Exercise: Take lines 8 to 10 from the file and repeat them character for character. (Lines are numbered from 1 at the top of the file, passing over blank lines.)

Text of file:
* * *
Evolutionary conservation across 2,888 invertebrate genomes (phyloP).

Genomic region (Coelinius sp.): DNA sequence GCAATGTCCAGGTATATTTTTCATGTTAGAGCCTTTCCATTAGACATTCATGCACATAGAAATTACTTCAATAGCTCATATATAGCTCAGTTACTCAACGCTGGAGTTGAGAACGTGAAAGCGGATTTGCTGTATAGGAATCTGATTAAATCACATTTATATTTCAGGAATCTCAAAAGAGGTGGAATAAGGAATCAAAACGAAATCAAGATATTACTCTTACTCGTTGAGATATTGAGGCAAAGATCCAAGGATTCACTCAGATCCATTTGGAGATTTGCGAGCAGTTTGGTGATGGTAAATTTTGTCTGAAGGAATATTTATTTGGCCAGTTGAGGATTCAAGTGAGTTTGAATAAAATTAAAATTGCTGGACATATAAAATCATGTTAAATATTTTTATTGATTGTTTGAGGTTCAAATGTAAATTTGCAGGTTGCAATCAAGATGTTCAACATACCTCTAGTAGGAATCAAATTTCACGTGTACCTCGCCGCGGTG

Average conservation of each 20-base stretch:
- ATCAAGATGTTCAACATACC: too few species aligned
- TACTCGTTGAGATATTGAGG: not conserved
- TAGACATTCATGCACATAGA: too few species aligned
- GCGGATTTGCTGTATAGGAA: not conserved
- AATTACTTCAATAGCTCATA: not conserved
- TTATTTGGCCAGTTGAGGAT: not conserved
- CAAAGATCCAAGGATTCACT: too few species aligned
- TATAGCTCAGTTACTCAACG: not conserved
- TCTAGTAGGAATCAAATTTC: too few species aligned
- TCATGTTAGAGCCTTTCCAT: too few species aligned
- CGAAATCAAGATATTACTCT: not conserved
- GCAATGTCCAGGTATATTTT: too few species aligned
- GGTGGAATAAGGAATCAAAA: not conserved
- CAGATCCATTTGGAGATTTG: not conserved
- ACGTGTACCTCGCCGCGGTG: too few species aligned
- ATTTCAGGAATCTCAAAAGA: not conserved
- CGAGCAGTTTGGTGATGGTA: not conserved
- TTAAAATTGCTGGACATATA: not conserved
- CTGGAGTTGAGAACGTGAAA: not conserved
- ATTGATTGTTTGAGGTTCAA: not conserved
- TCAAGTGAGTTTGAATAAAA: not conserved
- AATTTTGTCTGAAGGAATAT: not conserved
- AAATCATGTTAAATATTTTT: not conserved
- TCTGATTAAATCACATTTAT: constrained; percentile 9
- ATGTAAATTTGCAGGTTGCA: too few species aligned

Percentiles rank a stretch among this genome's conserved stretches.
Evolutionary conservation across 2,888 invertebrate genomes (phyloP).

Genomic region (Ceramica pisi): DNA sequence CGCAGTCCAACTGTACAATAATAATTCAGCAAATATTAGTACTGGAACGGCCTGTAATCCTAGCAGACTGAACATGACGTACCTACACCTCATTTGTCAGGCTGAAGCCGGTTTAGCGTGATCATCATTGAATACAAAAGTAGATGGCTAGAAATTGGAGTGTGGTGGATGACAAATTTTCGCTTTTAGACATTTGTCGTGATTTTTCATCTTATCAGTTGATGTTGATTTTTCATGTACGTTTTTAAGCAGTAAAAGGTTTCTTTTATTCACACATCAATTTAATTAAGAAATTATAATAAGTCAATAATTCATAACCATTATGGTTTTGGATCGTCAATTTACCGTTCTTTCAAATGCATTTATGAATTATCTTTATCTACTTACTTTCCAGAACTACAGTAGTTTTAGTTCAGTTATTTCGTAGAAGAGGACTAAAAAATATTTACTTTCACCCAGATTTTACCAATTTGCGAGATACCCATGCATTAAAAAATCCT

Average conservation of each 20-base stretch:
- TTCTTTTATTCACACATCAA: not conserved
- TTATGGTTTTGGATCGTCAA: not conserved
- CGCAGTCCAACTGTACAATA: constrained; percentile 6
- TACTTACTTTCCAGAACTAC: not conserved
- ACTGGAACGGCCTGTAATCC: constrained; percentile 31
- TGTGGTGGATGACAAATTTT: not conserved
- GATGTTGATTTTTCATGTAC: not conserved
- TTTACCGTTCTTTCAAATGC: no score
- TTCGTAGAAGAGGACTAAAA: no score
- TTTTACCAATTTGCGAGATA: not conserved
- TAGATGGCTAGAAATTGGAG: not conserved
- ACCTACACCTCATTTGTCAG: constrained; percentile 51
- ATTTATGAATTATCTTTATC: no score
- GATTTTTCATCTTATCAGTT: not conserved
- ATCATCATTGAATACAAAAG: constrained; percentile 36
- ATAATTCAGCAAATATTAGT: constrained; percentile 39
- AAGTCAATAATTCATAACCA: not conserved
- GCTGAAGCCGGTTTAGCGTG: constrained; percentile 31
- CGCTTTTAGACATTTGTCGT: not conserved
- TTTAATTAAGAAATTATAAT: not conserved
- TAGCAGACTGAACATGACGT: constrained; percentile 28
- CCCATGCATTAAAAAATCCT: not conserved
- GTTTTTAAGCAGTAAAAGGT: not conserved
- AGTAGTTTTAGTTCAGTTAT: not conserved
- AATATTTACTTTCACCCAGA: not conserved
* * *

- AATTACTTCAATAGCTCATA: not conserved
- TTATTTGGCCAGTTGAGGAT: not conserved
- CAAAGATCCAAGGATTCACT: too few species aligned